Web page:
LDR 8530, Developing the Organization’s Human Capitol
Derek A. Smith
Janet Jaeger, Ed.d.
A course paper presented to the Organizational Leadership Program
in partial fulfillment of the requirements for the
degree of Doctor of Education
Nova Southeastern University
December 17, 2003
Visionary Leadership 3
The ability to create and articulate a realistic, credible, attractive vision of the future for an organization or organizational unit that grows out of and improves upon the present. 3
What makes a truly visionary leader? 4
Visionary Leadership Roles 5
Visionary Criteria 7
This final synthesis paper is meant to integrate all material covered in the past 15 weeks. The task was to Choose the one attribute that I think a leader must possess to develop the organization’s human capital and elaborate on that attribute in the paper.. There are many attributes that are equally important for a leader to posses, however, only one, vision, could be chosen by me as most important. A leader must truly be visionary in order to lead an organization into the future. Change within organizations is inevitable and organizations managed by visionary leaders will enjoy the greatest success. Through their ability to predict the future, visionary leaders will have prepared their firms to deal effectively with change and to take full advantage of the developing opportunities.
Definition of Vision
The ability to create and articulate a realistic, credible, attractive vision of the future for an organization or organizational unit that grows out of and improves upon the present.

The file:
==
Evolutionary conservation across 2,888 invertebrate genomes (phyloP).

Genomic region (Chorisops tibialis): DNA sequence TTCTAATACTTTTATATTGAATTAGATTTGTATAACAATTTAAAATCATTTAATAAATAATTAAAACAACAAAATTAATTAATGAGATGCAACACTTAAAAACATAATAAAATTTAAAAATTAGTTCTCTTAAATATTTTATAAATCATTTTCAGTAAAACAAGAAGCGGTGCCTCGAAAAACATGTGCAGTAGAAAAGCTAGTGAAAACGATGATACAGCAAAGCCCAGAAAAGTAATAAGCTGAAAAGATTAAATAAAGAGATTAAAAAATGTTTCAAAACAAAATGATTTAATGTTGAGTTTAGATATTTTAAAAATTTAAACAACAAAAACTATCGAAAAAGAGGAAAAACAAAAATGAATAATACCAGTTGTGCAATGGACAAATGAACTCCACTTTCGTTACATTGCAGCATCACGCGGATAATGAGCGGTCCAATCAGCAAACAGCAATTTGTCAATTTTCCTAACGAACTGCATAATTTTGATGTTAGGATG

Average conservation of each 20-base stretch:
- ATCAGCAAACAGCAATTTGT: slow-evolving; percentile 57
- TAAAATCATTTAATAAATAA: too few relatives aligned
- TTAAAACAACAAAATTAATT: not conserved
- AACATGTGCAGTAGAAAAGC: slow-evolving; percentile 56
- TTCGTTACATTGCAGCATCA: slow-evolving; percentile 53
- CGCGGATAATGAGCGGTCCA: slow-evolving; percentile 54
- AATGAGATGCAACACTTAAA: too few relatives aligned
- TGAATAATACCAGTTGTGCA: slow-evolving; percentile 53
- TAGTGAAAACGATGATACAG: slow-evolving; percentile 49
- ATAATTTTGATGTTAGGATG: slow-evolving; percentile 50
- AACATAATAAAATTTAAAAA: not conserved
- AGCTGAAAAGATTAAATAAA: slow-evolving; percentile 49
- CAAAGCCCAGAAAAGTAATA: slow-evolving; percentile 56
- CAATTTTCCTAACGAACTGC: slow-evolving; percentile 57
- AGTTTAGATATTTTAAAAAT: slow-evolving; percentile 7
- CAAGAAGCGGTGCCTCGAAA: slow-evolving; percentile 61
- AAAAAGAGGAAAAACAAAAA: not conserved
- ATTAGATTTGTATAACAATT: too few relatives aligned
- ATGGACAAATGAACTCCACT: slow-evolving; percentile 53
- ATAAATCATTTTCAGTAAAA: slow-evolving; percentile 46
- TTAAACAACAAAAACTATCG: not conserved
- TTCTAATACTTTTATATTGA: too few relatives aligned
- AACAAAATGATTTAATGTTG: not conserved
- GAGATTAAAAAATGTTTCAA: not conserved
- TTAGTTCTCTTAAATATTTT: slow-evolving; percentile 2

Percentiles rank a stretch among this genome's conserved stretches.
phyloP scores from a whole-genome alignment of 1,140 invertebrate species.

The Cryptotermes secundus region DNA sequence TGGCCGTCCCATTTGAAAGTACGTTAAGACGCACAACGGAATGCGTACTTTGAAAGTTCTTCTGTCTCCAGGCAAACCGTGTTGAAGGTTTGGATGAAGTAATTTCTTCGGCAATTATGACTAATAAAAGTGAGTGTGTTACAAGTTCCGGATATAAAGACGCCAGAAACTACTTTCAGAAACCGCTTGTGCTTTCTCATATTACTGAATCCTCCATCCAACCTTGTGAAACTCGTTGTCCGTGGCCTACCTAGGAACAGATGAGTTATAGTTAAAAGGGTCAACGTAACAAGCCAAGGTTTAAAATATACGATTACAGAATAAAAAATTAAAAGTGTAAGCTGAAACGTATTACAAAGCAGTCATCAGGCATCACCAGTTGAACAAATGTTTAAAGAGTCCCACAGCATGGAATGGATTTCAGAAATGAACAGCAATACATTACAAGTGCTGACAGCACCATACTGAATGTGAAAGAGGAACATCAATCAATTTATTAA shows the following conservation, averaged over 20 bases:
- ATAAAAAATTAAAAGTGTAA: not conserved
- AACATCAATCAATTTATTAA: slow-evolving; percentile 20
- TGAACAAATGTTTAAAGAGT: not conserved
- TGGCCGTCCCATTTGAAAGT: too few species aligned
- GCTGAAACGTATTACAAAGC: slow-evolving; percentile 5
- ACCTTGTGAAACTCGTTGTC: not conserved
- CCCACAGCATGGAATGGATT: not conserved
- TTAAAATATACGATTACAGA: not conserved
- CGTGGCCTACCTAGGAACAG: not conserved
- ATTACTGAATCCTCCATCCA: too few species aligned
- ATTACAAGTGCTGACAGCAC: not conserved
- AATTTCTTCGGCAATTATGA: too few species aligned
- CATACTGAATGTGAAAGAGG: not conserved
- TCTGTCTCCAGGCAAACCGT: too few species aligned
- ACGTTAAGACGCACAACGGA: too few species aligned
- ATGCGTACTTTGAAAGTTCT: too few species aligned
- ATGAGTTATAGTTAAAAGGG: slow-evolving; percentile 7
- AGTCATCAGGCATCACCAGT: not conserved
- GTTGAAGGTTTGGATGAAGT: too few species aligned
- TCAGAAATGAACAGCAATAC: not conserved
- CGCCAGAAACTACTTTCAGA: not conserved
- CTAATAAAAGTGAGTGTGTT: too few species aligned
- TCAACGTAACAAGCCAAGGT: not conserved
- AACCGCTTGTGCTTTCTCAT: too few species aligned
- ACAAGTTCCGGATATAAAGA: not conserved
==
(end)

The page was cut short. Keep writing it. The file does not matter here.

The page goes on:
Simply stated, visionary leadership is about envisioning where an organization should be in a reasonably long-term future, conveying this vision in various ways to others, motivating individuals to share and commit to this vision, and aligning resources and processes to accomplish it.
Nanus, (1992), points out that the “right vision of the future for an organization” is a compelling and acceptable idea, one in which a leader effectively communicates and motivates people to act. The action resulting from this causes people and their organization to evolve and make progress (p. 16). In establishing this right vision, Nanus cites four “forces.” Four establishing “right vision”
“The right vision attracts commitment and energizes people.”
“The right vision creates meaning in workers’ lives.”
“The right vision establishes a standard of excellence.”
“The right vision bridges the present and the future (pp. 16-18).
What makes a truly visionary leader?
What does it mean to be truly visionary? Real vision and true visionaries can lift us out of the muck and mire and into the higher realms of human potential and possibility. How, exactly, does one go about doing that? Basically, the visionary doesn't settle for the norm, they are interested in pulling people up and in the process invigorating and stirring a greater possibility. The visionary spreads the seeds of possibility so that it might take root in others and find its way into common reality.
The true visionary walks the fine and often challenging line between the inspired world – intuition, reflection, the Divine-inspired – and the material world of action, effects, systems, powerful special interests, ego, status quo, and tangible results. (Walters, 2002)
The true visionary leader exhibits these skills:
The ability to explain the vision to others.
The ability to express the vision not just verbally but through the leader’s behavior.
The ability to extend the vision to different leadership contexts.
Visionary Leadership Roles
To further the meaning of visionary leadership, Burt Nanus (1992) analyzes the roles of visionary leaders and distills them down to four: 1) direction setter, 2) change agent, 3) spokesperson, and 4) coach. (See pp. 10-15).
The first visionary leadership role